To do so, the Cyber & Technology Program offers educational resources, shares best practices across industries and encourages public and private organizations to adopt and implement principles to build a more robust pipeline for cybersecurity talent. These steps, known as the  Principles for Growing and Sustaining the Nation’s Cybersecurity Workforce, include, among others:

  • Changing job qualifications to elevate the importance of real-world skills
  • Rewriting job descriptions to appeal to more diverse job applicants
  • Drawing a transparent career path for cybersecurity workers
  • Launching apprenticeship programs to train candidates
  • Widening the aperture of candidate pipelines by not making degrees a mandatory requirement

To begin the program, the Aspen Institute has brought together a group of 15 major companies who have agreed to implement the principles. These initial members include Apple, Facebook, Google, PwC, Verizon, AIG and IBM.

4. Women in Cybersecurity

Founded in 2012, Women in Cybersecurity, or WiCyS, focuses on “the recruitment, retention and advancement of women in cybersecurity.” 

The program, supported by Tennessee Tech University and the National Science Foundation, includes both a membership program that helps with networking, career development and training, as well as many initiatives, a yearly conference and a mentorship program.

WiCyS also has its own “Job Board ++,” where members can search for and be recruited for an internship, full- or part-time positions and find support from several corporate strategic partners like Google, Cisco, Paloalto, Nike, AWS, Target and more.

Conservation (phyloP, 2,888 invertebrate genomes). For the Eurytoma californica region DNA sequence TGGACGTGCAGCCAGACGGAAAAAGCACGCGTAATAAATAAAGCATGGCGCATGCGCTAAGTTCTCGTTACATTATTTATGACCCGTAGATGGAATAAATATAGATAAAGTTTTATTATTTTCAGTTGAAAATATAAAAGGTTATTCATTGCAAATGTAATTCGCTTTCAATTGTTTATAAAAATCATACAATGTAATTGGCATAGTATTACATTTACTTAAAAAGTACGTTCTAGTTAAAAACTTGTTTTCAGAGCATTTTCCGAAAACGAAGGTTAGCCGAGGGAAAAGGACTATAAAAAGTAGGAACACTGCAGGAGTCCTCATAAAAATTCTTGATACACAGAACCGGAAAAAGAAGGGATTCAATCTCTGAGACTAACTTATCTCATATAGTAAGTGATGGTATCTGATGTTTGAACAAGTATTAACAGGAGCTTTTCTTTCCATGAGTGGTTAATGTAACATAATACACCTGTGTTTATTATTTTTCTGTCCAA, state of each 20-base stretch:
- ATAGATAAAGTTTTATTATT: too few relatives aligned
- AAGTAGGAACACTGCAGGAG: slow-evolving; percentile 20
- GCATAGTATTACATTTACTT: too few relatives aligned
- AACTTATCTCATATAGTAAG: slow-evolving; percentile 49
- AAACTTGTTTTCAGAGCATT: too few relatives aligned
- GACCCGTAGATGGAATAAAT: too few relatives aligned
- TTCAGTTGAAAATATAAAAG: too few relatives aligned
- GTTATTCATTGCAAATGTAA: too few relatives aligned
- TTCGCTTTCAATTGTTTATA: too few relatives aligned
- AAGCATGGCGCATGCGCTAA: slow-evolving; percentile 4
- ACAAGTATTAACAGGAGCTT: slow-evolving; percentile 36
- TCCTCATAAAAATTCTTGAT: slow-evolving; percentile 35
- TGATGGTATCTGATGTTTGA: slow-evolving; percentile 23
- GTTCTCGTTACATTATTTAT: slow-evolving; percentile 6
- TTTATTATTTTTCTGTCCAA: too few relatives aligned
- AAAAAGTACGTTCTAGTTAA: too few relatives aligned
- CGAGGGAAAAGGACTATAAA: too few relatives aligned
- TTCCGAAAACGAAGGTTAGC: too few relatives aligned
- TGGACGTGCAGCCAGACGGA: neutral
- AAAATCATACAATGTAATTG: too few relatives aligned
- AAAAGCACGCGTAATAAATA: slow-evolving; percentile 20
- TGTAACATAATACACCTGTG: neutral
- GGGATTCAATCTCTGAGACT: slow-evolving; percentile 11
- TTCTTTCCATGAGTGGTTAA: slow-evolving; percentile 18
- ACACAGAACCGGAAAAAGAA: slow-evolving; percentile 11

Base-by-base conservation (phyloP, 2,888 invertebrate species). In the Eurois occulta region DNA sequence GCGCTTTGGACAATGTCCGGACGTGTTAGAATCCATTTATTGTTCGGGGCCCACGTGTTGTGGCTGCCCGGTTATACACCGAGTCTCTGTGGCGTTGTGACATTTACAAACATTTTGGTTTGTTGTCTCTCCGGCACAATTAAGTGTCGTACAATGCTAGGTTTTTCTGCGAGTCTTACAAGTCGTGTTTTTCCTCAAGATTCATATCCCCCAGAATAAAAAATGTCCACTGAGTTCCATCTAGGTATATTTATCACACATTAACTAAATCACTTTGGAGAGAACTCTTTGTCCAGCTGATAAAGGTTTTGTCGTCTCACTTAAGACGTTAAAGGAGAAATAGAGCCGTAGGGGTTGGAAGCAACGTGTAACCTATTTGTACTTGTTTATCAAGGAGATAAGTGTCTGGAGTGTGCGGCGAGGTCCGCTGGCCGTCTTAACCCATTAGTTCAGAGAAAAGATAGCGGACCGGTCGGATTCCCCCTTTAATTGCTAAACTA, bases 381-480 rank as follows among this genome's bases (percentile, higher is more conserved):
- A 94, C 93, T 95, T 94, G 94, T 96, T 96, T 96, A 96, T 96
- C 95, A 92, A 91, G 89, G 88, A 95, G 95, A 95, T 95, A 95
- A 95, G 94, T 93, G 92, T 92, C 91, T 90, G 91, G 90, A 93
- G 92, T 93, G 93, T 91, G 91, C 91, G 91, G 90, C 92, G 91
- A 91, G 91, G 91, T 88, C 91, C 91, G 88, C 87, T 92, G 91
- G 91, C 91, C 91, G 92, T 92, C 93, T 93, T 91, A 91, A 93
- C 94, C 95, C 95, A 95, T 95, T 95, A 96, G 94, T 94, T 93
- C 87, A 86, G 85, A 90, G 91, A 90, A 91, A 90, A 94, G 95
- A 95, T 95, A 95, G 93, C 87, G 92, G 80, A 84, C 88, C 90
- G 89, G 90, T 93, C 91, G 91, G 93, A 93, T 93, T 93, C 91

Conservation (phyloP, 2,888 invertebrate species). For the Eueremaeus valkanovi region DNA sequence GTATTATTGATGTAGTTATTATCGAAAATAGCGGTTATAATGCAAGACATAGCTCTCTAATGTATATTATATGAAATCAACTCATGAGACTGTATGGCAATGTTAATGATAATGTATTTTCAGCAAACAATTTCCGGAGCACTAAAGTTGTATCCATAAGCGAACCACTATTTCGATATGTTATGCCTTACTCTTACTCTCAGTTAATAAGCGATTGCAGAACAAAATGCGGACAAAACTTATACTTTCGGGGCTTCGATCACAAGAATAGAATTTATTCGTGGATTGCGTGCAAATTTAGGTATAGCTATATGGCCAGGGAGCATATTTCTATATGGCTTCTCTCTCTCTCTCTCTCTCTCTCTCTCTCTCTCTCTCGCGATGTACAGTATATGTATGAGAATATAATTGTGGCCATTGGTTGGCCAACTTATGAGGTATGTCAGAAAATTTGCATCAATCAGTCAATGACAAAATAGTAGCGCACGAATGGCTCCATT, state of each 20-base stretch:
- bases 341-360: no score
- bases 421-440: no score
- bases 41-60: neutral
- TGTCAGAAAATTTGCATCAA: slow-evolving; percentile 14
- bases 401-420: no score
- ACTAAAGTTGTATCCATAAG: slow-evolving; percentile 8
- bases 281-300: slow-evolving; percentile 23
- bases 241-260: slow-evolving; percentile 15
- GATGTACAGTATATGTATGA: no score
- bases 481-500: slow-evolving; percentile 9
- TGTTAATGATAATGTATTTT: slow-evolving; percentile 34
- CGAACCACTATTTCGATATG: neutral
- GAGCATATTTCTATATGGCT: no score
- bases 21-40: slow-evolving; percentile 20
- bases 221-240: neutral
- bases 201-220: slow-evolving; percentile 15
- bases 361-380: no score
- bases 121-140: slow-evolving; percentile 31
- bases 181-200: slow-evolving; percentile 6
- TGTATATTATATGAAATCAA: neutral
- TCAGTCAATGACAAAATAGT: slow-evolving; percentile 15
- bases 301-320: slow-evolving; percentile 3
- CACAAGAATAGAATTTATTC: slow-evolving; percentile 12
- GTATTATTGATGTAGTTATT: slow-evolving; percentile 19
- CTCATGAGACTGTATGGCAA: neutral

These partnerships have also introduced collaborative training programs, including:

  • A national cyber scholarship
  • Google’s training scholarship
  • Target’s Gamified Cyber Challenge Experience
  • AWS’ Jam x Learning series

5. National Initiative for Cybersecurity Education

Like its Department of Commerce parent group, the National Institute for Standards and Technology (NIST), the National Initiative for Cybersecurity Education (NICE) is a partnership of government, universities and the private sector.

Founded in 2008, its mission is to “energize, promote and coordinate a robust community working together to advance an integrated ecosystem of cybersecurity education, training and workforce development.”

To achieve their goals, NICE sponsors a Federal Cybersecurity Workforce Summit, a webinar series, cybersecurity career awareness programs and a K-12 Cybersecurity Educational Conference. NICE also offers: